• Optional: For serving: lime wedges. Instead of lime wedges, you can drizzle it with white vinegar. The lime or vinegar is used to add tanginess to the soup. You don't need to add lime juice or vinegar if you don't want it.
  • Optional: For serving: sambal oelek
  • Optional: For serving: sweet soy sauce
  • Optional: for serving: fried onions


  1. Cook rice vermicelli according to package directions. Once it is fully cooked, drain it and rinse vermicelli with cold water until the vermicelli is cool to the touch. This is to make sure vermicelli is not going to stick with each other. Leave the vermicelli on a colander for 10-15 min to remove excess water. Set it aside.
  2. Cook egg noodles according to package directions. Once they are fully cooked, drain them and rinse the noodles with cold water until the noodles are cool to the touch. This is to make noodles are not going to stick with each other. Leave the noodles on a colander for 10-15 min to remove excess water. Set it aside.
  3. While the noodles are cooking, place beef meat into a pot. Add 1200 ml water into the pot. Cook until meat is fully cooked. Using tongs, remove the meat and set it aside to cool down but do not throw away the liquid used to cook the meat. The liquid will be used as soup broth. Strain the liquid using fine mesh strainer to remove the foam from the broth. Set aside the broth liquid. Once the meat has cooled down, slice the meat into bite size.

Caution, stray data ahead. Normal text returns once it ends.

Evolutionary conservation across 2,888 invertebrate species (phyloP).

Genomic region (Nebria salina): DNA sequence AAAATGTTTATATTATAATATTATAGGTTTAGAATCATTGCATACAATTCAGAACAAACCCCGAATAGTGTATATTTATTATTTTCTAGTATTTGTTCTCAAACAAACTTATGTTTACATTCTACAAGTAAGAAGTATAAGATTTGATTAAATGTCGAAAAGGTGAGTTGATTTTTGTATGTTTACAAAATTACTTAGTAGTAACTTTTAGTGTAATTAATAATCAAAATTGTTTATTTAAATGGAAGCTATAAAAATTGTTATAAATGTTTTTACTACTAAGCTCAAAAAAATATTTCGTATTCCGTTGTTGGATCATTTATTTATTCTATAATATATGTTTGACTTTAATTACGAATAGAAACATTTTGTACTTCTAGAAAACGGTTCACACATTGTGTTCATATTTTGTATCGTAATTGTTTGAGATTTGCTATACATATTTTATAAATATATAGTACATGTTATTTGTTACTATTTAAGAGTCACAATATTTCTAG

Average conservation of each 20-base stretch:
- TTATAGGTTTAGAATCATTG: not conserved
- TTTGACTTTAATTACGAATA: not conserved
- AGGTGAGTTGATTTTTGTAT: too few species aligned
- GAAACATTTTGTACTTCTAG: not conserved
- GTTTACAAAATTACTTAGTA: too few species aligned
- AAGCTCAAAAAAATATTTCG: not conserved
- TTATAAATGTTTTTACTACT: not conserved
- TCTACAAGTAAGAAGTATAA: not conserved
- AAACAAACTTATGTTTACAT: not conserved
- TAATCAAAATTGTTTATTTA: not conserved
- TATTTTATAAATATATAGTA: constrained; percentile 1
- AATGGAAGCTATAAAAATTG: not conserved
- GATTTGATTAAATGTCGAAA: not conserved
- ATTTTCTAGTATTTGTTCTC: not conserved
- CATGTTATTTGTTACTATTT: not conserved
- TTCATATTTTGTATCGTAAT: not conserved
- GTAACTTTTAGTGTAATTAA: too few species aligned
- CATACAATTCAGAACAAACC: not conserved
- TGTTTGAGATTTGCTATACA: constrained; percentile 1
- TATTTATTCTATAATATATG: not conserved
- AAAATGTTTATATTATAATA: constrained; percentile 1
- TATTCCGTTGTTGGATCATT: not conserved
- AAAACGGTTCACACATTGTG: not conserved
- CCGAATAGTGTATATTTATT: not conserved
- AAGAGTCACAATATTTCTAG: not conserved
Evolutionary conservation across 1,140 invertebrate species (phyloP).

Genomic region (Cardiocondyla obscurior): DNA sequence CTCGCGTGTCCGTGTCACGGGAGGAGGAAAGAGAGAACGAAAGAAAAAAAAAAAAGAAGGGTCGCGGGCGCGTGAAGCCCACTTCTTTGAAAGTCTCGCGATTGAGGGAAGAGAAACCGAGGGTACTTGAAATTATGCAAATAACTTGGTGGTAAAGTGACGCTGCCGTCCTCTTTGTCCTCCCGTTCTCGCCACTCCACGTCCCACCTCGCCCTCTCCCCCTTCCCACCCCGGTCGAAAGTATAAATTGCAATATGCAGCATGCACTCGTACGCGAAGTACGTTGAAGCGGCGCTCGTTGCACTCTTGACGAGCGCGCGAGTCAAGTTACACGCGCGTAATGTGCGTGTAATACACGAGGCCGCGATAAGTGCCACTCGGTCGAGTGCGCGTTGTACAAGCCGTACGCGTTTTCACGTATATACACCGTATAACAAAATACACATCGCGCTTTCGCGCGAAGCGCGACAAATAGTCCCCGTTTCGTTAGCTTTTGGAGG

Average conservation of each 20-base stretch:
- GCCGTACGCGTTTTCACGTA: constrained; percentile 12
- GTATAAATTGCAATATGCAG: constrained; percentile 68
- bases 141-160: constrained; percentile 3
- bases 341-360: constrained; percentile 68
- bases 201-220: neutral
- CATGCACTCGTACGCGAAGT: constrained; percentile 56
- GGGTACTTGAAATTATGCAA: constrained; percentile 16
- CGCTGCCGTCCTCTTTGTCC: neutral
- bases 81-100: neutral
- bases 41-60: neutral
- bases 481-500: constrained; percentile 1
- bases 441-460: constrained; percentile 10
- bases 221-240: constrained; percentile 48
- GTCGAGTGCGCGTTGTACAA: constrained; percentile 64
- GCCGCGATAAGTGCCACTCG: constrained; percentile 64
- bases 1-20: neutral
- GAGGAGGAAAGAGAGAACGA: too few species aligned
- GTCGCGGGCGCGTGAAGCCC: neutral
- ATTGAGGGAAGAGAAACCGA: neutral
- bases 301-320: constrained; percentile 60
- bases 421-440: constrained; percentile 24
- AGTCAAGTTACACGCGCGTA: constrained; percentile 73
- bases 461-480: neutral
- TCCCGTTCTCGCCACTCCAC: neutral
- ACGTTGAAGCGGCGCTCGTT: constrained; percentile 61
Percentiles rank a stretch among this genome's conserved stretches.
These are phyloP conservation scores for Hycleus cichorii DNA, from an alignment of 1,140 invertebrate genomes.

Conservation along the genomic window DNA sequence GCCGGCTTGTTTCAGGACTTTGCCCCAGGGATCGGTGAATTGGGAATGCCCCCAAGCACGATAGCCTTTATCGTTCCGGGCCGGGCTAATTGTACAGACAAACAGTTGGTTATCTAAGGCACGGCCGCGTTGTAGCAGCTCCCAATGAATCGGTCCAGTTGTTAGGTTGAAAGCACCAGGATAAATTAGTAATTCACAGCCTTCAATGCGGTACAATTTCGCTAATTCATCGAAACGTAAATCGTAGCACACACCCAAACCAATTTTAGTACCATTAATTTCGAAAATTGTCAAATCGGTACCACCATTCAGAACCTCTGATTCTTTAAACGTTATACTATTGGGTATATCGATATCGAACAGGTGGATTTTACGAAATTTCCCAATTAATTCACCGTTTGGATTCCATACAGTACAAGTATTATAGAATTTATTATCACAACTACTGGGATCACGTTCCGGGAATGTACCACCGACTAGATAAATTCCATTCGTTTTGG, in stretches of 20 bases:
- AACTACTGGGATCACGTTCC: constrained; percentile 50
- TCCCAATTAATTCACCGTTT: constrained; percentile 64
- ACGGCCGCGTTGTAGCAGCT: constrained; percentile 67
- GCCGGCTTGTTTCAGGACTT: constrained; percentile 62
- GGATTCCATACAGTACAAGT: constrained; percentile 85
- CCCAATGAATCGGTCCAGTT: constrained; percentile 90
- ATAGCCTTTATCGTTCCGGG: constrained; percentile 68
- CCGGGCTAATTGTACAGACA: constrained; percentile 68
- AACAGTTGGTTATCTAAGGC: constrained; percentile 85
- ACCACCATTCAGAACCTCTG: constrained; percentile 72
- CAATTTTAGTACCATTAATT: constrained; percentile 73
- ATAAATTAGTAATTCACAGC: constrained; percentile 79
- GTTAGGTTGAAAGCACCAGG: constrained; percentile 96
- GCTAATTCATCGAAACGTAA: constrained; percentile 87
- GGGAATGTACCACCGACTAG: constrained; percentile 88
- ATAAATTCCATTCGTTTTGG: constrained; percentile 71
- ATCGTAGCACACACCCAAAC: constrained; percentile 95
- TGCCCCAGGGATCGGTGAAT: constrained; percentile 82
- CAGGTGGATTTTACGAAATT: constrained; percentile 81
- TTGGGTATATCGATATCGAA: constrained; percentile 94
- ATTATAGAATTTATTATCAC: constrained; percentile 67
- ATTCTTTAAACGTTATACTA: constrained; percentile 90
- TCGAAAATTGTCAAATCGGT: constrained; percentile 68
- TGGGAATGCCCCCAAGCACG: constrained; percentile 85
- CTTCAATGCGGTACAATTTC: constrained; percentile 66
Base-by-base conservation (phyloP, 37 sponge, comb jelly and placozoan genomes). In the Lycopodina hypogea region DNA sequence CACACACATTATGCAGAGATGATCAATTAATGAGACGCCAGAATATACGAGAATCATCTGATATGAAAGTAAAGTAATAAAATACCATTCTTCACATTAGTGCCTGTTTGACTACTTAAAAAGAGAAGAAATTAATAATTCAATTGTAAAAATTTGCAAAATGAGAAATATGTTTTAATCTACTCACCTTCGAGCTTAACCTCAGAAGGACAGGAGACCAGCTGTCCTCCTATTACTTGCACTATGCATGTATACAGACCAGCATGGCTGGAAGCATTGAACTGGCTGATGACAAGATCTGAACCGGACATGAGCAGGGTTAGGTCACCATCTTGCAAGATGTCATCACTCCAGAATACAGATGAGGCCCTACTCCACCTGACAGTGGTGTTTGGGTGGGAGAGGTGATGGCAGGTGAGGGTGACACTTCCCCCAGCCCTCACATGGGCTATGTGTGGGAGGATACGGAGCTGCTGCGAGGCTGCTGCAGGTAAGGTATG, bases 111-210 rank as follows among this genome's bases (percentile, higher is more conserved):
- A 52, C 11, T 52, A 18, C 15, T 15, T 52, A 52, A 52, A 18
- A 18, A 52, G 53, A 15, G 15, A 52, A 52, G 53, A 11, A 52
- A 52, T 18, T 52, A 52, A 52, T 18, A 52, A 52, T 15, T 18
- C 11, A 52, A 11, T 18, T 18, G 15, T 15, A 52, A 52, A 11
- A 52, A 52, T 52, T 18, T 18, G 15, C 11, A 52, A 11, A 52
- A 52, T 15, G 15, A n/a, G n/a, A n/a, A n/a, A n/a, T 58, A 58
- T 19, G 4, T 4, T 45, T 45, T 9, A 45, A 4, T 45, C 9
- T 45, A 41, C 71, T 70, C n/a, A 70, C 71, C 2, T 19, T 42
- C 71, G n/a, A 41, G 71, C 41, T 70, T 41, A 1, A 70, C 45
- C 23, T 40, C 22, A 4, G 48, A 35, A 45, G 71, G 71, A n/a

4. While the meat is cooking, place shallots, garlic, sambal oelek, and turmeric powder into a food processor. Pulse the food processor until the spice becomes smooth like a paste.
  5. Add 2 tablespoons vegetable oil into a pot. Heat the oil over medium high heat. Add spice paste, bay leaves, lemongrass, and ginger into the pot and saute until the paste becomes fragrant and shallots are fully cooked. Slowly add the soup broth into the pot to prevent splattering. Add salt, sugar, pepper, and soy sauce into the pot. Taste it and add more seasoning if needed. Bring it to a boil. Once it is boiling, simmer for 15 min. If you prefer slightly cooked (blanched) tomato and cabbage, add cabbage and tomato after 15 min of simmering. Simmer it for another 1-2 min. Remove the pot from the heat. Discard lemongrass, bay leaves, and ginger.
  6. To serve, divide noodles and vermicelli into 4 servings. Place each serving of noodles and vermicelli into a bowl. Add soup broth into the bowl. Top the bowl with tomato, cabbage, green onion, and risol bihun (Indonesian Rice Vermicelli Spring Roll). If preferred, serve it with lime wedge, sambal oelek, and sweet soy sauce on the side and top the soup with fried onion. Before you eat it, make sure you mix the noodles and vermicelli with the broth first to make sure they absorb the flavor from the broth.